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digitalmars.D.bugs - [Issue 1661] New: Not possible to specialize on template with integer parameter

reply d-bugmail puremagic.com writes:
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           Summary: Not possible to specialize on template with integer
                    parameter
           Product: D
           Version: 1.023
          Platform: PC
        OS/Version: Windows
            Status: NEW
          Severity: major
          Priority: P2
         Component: DMD
        AssignedTo: bugzilla digitalmars.com
        ReportedBy: wbaxter gmail.com


If you have a template that takes an integer parameter, there appears to be no
way to specialize on that integer.

Here are some examples of things that work and things that don't:

/*==========================================================================
 * specialize.d
 *    Written in the D Programming Language (http://www.digitalmars.com/d)
 */
/***************************************************************************
 * Test of specialization in D templates
 *
 * <TODO: Description>
 *
 * Author:  William V. Baxter III
 * Date: 13 Nov 2007
 * License: Public Domain
 */
//===========================================================================

module specialize;
import std.stdio;
import std.string;

struct Container(Scalar,int N)
{
    Scalar[N] values_;
}

template Container2(T) { alias Container!(T,2) Container2; }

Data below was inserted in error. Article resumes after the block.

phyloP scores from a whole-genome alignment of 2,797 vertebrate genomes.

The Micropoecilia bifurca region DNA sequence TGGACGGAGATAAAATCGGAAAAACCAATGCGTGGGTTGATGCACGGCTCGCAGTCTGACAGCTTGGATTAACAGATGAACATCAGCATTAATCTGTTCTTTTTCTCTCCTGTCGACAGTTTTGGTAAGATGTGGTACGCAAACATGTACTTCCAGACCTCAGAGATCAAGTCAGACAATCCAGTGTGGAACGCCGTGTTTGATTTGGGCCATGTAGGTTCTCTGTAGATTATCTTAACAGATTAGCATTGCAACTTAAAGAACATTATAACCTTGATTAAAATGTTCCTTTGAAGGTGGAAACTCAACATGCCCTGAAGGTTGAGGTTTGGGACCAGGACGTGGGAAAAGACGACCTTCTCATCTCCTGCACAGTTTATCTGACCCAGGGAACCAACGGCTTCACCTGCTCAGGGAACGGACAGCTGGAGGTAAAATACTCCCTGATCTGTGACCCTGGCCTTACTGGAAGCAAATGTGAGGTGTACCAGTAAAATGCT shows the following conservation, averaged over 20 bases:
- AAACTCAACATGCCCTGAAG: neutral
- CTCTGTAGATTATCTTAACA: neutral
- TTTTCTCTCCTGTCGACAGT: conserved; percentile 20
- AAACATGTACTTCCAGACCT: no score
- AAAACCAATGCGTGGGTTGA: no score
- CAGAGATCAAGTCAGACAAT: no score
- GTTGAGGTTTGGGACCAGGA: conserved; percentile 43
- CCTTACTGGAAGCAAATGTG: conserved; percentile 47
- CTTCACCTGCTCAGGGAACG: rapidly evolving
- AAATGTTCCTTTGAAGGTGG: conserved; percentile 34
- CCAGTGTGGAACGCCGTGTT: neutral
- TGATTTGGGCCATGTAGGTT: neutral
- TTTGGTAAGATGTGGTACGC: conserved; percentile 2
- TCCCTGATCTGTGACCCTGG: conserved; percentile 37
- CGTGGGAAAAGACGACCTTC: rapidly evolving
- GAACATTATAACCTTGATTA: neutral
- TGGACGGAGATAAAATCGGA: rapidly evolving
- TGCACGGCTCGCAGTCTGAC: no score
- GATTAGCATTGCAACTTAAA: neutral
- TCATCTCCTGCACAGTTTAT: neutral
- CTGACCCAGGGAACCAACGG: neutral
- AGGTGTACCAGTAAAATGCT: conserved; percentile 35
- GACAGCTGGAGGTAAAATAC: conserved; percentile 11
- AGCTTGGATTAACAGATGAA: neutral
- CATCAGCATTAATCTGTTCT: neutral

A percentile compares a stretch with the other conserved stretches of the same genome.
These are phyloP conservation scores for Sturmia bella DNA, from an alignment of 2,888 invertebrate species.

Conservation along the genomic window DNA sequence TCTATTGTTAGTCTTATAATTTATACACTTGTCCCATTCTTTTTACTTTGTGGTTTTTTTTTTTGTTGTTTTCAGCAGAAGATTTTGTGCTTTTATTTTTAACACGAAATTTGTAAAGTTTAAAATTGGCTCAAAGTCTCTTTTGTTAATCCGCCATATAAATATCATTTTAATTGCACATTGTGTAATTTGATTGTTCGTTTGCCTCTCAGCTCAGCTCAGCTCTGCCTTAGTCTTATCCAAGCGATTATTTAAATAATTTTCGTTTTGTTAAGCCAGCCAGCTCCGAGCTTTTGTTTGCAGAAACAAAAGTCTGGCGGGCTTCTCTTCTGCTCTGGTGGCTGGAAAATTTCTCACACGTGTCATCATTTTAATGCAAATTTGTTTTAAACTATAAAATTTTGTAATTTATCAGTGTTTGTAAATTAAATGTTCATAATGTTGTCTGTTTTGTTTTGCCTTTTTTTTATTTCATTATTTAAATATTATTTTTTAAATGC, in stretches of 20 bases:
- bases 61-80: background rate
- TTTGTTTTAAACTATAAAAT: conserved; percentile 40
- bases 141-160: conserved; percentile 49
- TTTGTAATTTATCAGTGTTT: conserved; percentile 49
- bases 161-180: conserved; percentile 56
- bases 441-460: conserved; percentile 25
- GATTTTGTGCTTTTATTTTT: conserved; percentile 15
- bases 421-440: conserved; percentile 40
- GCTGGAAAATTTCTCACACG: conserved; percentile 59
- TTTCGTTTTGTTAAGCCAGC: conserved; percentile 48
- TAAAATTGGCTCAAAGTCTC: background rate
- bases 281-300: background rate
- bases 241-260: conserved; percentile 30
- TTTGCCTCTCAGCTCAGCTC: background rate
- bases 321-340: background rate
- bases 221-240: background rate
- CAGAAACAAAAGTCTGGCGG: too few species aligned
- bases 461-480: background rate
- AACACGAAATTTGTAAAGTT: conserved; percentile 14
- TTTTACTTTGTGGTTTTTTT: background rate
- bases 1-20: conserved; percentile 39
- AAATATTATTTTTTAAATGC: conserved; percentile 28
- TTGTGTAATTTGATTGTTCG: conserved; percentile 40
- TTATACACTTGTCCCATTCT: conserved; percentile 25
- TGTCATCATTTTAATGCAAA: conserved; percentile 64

struct Simple(T) {
    T[] data;
}

struct Number(int N) {
    const int value = N;
}

void test_specialize(T)() {
    writefln("Not so special: ", typeid(T));
}
void test_specialize(T : float)() {
    writefln("special - float");
}
void test_specialize(T : T[U], U)() {
    writefln("special - Assoc Array of %s -> %s", typeid(U), typeid(T));
}
void test_specialize(T : Container!(T,3))() {
    writefln("Ooh special - CONTAINER T,3");
}
void test_specialize(T : Simple!(T))() {
    writefln("Ooh special - SIMPLE");
}
void test_specialize(T : Number!(2))() {
    writefln("Ooh special - NUMBER = 2");
}

// Cases that don't match

// This doesn't compile
//void test_specialize(T : Number!(int N), int N)() {
//    writefln("Ooh special - NUMBER");
//}
void test_specialize(T : Number!(N), int N)() {
    writefln("Ooh special - NUMBER N");
}
void test_specialize(T : Container2!(T))() {
    writefln("Ooh special - Container2!(T)");
}
void test_specialize(T : Container!(T,N), int N)() {
    writefln("Ooh special - Container!(T,N)");
}


void main() {
    test_specialize!(int)();
    test_specialize!(float)();
    test_specialize!(float[int])();
    test_specialize!(Simple!(int))();
    test_specialize!(Number!(2))();
    test_specialize!(Container!(int,3))();

    // These don't get matched
    test_specialize!(Number!(5))();
    test_specialize!(Container!(int,2))();
    test_specialize!(Container!(int,4))();

}


-- 
Nov 12 2007
next sibling parent d-bugmail puremagic.com writes:
http://d.puremagic.com/issues/show_bug.cgi?id=1661





------- Comment #1 from wbaxter gmail.com  2007-11-13 01:00 -------
Actually this should probably be "no way to specialize *around* the integer
parameter".  I.e. fixing the integer in the specialization works (sometimes,
except if the integer has been fixed using a template alias like Container2
above).  But what doesn't work is fixing the template and or other template
parameters and leaving the number as a parameter.


-- 
Nov 12 2007
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------- Comment #2 from bugzilla digitalmars.com  2008-02-20 17:28 -------